CARLISLE, Pa. -- Former First Daughter Chelsea Clinton made Central Pennsylvania her first stop on the campaign trail in over a month.
Chelsea rallied support for her mother, and Democratic Presidential Nominee, Hillary Clinton, at the Cumberland County Democratic Headquarters on Wednesday. The event, organized by the group Pennsylvania Women for Hillary, was Chelsea's first campaign speech since the Democratic National Convention in Philadelphia in July.
"I am undeniably and apologetically biased towards my mother," Chelsea said at the beginning of her speech. "I couldn't imagine a better role model for me as a mom."
More than 150 people crammed into the tiny office building, while more than 100 were left outside, according to Secret Service officers.
Clinton only spoke for 10 minutes, cutting what was expected to be a 20-to-30 minute speech short due to rising heat conditions inside the office. In that time span, she focused on issues such as gun control, family, the economy and affordable health care.
"Look at what the different candidates have actually said," she told reporters following her speech. "My mom is the only person to have proposals on all those issues that I just talked about."
Outside, supporters of Donald Trump stood across High Street in downtown Carlisle. Many waved flags, imploring passer-byes to honk their car horns in support of the Republican nominee.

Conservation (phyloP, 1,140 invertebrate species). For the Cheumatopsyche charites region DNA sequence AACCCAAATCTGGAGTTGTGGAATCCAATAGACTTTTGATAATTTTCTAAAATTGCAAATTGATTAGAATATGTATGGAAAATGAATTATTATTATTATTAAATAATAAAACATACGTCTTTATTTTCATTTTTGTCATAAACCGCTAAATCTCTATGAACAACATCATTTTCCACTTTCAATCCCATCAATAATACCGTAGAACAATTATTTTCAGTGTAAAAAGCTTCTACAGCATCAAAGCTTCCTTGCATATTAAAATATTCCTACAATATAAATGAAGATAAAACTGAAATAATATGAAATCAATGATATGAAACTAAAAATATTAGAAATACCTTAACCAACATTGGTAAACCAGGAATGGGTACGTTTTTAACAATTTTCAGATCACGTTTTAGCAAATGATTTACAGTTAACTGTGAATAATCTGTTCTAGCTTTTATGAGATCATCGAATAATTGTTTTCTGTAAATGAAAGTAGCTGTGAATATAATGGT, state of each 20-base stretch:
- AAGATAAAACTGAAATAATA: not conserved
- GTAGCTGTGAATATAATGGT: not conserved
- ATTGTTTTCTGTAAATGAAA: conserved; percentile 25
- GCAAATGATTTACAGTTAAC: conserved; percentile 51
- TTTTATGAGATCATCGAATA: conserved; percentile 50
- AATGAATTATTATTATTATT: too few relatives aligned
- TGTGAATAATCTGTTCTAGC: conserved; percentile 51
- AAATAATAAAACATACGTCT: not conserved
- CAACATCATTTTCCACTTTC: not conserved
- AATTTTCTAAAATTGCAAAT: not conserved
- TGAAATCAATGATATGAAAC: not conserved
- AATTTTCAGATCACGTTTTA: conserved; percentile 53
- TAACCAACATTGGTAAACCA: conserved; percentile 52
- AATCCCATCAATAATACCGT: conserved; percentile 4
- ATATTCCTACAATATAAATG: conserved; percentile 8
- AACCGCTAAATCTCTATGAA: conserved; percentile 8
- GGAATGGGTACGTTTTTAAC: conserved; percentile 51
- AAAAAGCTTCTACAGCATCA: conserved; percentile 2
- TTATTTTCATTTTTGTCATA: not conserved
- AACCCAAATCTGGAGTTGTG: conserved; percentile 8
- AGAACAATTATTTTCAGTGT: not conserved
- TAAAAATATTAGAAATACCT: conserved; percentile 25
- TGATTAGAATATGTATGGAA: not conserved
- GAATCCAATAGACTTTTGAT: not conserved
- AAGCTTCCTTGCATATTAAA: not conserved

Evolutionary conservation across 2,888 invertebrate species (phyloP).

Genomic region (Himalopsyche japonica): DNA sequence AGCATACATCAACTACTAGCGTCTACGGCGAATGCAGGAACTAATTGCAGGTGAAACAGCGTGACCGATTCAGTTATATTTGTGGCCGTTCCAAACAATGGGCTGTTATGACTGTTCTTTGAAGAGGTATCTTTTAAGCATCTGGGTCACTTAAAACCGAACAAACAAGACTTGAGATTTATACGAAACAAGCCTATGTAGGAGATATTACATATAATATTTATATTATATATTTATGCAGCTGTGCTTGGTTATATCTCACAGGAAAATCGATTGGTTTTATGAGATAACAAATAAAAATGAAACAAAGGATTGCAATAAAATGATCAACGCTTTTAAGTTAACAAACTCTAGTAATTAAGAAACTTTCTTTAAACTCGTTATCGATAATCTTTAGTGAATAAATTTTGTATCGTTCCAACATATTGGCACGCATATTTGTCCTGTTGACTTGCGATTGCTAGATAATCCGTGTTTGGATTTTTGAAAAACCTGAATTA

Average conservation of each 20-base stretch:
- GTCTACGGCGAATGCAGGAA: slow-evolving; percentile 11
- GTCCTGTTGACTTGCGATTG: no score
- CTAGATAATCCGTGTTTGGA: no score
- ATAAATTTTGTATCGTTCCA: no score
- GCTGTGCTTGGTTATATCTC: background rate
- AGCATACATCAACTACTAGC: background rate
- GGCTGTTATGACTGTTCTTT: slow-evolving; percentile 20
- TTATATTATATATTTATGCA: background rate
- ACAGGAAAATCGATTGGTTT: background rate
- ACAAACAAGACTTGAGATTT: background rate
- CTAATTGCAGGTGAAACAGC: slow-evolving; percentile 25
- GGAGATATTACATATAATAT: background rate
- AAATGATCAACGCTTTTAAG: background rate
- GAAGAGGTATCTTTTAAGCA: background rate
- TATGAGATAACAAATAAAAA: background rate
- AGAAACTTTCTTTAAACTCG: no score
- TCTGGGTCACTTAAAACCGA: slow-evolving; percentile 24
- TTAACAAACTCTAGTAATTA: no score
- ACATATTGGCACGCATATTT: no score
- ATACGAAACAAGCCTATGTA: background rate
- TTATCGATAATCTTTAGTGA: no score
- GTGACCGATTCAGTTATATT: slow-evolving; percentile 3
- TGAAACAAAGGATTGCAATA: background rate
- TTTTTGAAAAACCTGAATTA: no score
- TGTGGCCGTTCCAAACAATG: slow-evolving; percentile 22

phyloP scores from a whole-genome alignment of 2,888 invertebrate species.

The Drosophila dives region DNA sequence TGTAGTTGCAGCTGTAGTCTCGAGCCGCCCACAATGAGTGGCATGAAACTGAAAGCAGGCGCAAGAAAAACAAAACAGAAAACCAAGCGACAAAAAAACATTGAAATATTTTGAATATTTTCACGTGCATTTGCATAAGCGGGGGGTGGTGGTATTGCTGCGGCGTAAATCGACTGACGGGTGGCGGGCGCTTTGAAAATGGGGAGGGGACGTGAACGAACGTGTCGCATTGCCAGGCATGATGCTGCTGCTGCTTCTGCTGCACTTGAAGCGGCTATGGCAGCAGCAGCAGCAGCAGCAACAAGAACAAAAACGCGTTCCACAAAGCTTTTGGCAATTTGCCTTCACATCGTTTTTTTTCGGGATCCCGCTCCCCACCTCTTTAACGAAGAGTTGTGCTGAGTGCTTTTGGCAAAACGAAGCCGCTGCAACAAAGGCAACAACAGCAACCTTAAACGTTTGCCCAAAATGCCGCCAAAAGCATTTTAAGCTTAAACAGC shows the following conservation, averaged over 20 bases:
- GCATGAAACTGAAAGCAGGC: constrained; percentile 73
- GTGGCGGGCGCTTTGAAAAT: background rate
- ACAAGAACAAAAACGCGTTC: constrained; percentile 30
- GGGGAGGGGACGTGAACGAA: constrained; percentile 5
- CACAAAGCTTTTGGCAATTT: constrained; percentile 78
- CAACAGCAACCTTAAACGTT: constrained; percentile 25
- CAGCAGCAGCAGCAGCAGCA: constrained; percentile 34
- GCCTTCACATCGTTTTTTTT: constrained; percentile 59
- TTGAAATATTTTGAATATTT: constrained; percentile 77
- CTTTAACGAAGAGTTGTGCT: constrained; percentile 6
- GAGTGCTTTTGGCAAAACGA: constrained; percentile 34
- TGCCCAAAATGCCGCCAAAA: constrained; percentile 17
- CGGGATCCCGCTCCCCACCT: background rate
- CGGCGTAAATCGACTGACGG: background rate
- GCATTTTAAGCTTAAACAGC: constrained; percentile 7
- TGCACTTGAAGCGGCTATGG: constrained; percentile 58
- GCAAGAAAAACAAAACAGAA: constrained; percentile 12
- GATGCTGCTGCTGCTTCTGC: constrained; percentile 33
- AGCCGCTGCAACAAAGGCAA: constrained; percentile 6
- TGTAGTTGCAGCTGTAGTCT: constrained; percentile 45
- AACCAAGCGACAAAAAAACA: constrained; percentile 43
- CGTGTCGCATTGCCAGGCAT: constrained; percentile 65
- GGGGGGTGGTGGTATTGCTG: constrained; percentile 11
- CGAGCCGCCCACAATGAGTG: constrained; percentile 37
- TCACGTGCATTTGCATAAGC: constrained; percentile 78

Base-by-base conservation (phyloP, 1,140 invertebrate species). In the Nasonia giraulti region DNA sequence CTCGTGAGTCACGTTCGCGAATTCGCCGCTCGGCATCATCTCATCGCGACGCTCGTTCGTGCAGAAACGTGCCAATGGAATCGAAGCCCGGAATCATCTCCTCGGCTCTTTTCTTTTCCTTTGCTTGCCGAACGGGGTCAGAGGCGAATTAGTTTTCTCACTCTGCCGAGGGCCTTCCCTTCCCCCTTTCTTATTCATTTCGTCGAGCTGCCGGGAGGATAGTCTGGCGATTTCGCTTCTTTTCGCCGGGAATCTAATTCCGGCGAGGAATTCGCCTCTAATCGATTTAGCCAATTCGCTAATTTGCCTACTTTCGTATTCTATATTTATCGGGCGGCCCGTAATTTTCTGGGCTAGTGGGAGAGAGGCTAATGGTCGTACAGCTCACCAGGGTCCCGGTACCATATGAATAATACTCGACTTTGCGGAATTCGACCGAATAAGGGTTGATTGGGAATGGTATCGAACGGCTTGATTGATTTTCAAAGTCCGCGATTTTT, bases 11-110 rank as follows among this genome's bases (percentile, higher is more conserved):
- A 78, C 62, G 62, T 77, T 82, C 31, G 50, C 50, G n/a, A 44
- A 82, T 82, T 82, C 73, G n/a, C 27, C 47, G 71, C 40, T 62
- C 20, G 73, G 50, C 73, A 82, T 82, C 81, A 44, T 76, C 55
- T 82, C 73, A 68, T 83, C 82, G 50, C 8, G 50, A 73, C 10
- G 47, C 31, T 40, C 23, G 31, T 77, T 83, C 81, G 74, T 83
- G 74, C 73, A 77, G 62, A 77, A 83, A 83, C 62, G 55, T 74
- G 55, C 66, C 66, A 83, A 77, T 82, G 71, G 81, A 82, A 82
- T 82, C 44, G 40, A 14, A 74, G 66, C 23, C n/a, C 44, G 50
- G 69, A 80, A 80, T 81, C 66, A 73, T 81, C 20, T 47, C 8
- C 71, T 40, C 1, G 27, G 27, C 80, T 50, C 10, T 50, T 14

Trump supporters showed up to the rally at 11 a.m., according to Terry Wallace of Boiling Springs. At one point there were 40 supporters along the side of the road, he said, but it dwindled to less than a dozen before Clinton's speech.
"I'm just happy to be out here, supporting Trump, and getting this country headed in the right direction," Wallace said.
The honking didn't seem to bother the hundreds of Hillary Clinton supporters standing in line, waiting to get inside. Although their disdain for the candidate was apparent.
"I have a daughter, and I am afraid of Trump," said Shelly Boback of Carlisle. "I think he is ridiculous."
Boback was with her friend, Wendy Pires, of Carlisle, who added, "One of these candidates is a very scary possibility and we can't let that happen. One is very qualified."
Both say they plan to vote for Hillary Clinton on Election Day.
Polls indicate a tightening race in Pennsylvania, which tends to be a hotly contested in every Presidential election, but has not gone Republican since 1988. Meanwhile, Clinton's visit to Carlisle was not a mistake. Cumberland County is a Republican stronghold in Central Pennsylvania, but one where the Clinton camp feels it can make in roads.
"Pennsylvania is hugely important. It's why my mom is spending a lot of time expanding the electoral math to go to places where Democrats haven't spent a lot of time in recent elections," Clinton told reporter. "That said, I think you're going to see a lot of my family in Pennsylvania in the next 63 days."